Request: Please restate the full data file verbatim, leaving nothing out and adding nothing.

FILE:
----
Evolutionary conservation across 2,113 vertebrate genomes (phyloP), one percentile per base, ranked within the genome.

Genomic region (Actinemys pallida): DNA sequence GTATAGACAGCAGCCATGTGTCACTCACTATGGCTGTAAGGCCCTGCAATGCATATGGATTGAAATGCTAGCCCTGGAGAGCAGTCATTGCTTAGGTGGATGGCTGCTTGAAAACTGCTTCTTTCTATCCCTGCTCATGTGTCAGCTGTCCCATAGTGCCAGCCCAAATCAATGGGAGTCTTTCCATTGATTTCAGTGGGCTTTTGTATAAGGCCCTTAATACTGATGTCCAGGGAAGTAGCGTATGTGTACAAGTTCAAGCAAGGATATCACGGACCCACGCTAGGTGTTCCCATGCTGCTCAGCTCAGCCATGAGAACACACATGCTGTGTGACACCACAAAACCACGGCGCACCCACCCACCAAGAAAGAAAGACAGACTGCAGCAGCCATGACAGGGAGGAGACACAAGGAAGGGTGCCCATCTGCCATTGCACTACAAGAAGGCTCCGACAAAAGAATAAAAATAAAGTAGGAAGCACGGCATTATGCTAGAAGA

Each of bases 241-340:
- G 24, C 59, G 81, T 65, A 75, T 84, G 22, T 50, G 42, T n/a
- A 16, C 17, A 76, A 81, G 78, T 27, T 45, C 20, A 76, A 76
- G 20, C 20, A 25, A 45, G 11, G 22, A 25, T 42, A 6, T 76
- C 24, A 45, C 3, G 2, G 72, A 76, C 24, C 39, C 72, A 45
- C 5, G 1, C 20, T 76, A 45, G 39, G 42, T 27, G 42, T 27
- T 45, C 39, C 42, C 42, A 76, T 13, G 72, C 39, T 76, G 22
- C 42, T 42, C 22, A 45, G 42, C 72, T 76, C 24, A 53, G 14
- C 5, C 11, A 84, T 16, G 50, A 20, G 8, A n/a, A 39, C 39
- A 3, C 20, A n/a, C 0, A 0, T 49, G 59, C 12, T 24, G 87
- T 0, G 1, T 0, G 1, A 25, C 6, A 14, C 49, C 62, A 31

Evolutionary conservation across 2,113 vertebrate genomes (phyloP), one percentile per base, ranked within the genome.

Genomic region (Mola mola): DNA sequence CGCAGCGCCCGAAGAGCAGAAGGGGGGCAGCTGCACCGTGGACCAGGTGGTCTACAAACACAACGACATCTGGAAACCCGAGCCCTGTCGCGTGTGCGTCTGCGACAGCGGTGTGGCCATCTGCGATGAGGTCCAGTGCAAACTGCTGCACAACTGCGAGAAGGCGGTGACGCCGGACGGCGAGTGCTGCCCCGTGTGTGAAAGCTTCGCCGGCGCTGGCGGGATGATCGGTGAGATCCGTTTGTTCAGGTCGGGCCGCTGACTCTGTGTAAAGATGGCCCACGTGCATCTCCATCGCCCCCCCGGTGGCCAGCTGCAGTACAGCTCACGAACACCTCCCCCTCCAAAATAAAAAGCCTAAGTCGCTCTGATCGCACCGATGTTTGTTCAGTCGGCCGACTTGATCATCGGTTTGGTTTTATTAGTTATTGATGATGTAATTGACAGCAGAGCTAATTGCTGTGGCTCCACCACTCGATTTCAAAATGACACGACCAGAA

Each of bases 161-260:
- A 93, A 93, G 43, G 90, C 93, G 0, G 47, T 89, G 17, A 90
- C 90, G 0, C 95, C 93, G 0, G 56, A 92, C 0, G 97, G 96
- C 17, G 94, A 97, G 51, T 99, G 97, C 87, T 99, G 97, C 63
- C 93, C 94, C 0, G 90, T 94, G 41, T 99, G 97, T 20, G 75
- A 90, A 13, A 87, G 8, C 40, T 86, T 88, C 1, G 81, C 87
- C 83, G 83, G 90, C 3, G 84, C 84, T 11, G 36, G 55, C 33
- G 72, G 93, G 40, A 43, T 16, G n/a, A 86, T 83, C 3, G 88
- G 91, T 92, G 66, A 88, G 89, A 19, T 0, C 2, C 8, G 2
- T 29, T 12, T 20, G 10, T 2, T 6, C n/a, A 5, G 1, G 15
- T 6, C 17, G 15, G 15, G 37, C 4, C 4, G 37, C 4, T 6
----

Evolutionary conservation across 2,113 vertebrate genomes (phyloP), one percentile per base, ranked within the genome.

Genomic region (Actinemys pallida): DNA sequence GTATAGACAGCAGCCATGTGTCACTCACTATGGCTGTAAGGCCCTGCAATGCATATGGATTGAAATGCTAGCCCTGGAGAGCAGTCATTGCTTAGGTGGATGGCTGCTTGAAAACTGCTTCTTTCTATCCCTGCTCATGTGTCAGCTGTCCCATAGTGCCAGCCCAAATCAATGGGAGTCTTTCCATTGATTTCAGTGGGCTTTTGTATAAGGCCCTTAATACTGATGTCCAGGGAAGTAGCGTATGTGTACAAGTTCAAGCAAGGATATCACGGACCCACGCTAGGTGTTCCCATGCTGCTCAGCTCAGCCATGAGAACACACATGCTGTGTGACACCACAAAACCACGGCGCACCCACCCACCAAGAAAGAAAGACAGACTGCAGCAGCCATGACAGGGAGGAGACACAAGGAAGGGTGCCCATCTGCCATTGCACTACAAGAAGGCTCCGACAAAAGAATAAAAATAAAGTAGGAAGCACGGCATTATGCTAGAAGA

Each of bases 241-340:
- G 24, C 59, G 81, T 65, A 75, T 84, G 22, T 50, G 42, T n/a
- A 16, C 17, A 76, A 81, G 78, T 27, T 45, C 20, A 76, A 76
- G 20, C 20, A 25, A 45, G 11, G 22, A 25, T 42, A 6, T 76
- C 24, A 45, C 3, G 2, G 72, A 76, C 24, C 39, C 72, A 45
- C 5, G 1, C 20, T 76, A 45, G 39, G 42, T 27, G 42, T 27
- T 45, C 39, C 42, C 42, A 76, T 13, G 72, C 39, T 76, G 22
- C 42, T 42, C 22, A 45, G 42, C 72, T 76, C 24, A 53, G 14
- C 5, C 11, A 84, T 16, G 50, A 20, G 8, A n/a, A 39, C 39
- A 3, C 20, A n/a, C 0, A 0, T 49, G 59, C 12, T 24, G 87
- T 0, G 1, T 0, G 1, A 25, C 6, A 14, C 49, C 62, A 31

Evolutionary conservation across 2,113 vertebrate genomes (phyloP), one percentile per base, ranked within the genome.

Genomic region (Mola mola): DNA sequence CGCAGCGCCCGAAGAGCAGAAGGGGGGCAGCTGCACCGTGGACCAGGTGGTCTACAAACACAACGACATCTGGAAACCCGAGCCCTGTCGCGTGTGCGTCTGCGACAGCGGTGTGGCCATCTGCGATGAGGTCCAGTGCAAACTGCTGCACAACTGCGAGAAGGCGGTGACGCCGGACGGCGAGTGCTGCCCCGTGTGTGAAAGCTTCGCCGGCGCTGGCGGGATGATCGGTGAGATCCGTTTGTTCAGGTCGGGCCGCTGACTCTGTGTAAAGATGGCCCACGTGCATCTCCATCGCCCCCCCGGTGGCCAGCTGCAGTACAGCTCACGAACACCTCCCCCTCCAAAATAAAAAGCCTAAGTCGCTCTGATCGCACCGATGTTTGTTCAGTCGGCCGACTTGATCATCGGTTTGGTTTTATTAGTTATTGATGATGTAATTGACAGCAGAGCTAATTGCTGTGGCTCCACCACTCGATTTCAAAATGACACGACCAGAA

Each of bases 161-260:
- A 93, A 93, G 43, G 90, C 93, G 0, G 47, T 89, G 17, A 90
- C 90, G 0, C 95, C 93, G 0, G 56, A 92, C 0, G 97, G 96
- C 17, G 94, A 97, G 51, T 99, G 97, C 87, T 99, G 97, C 63
- C 93, C 94, C 0, G 90, T 94, G 41, T 99, G 97, T 20, G 75
- A 90, A 13, A 87, G 8, C 40, T 86, T 88, C 1, G 81, C 87
- C 83, G 83, G 90, C 3, G 84, C 84, T 11, G 36, G 55, C 33
- G 72, G 93, G 40, A 43, T 16, G n/a, A 86, T 83, C 3, G 88
- G 91, T 92, G 66, A 88, G 89, A 19, T 0, C 2, C 8, G 2
- T 29, T 12, T 20, G 10, T 2, T 6, C n/a, A 5, G 1, G 15
- T 6, C 17, G 15, G 15, G 37, C 4, C 4, G 37, C 4, T 6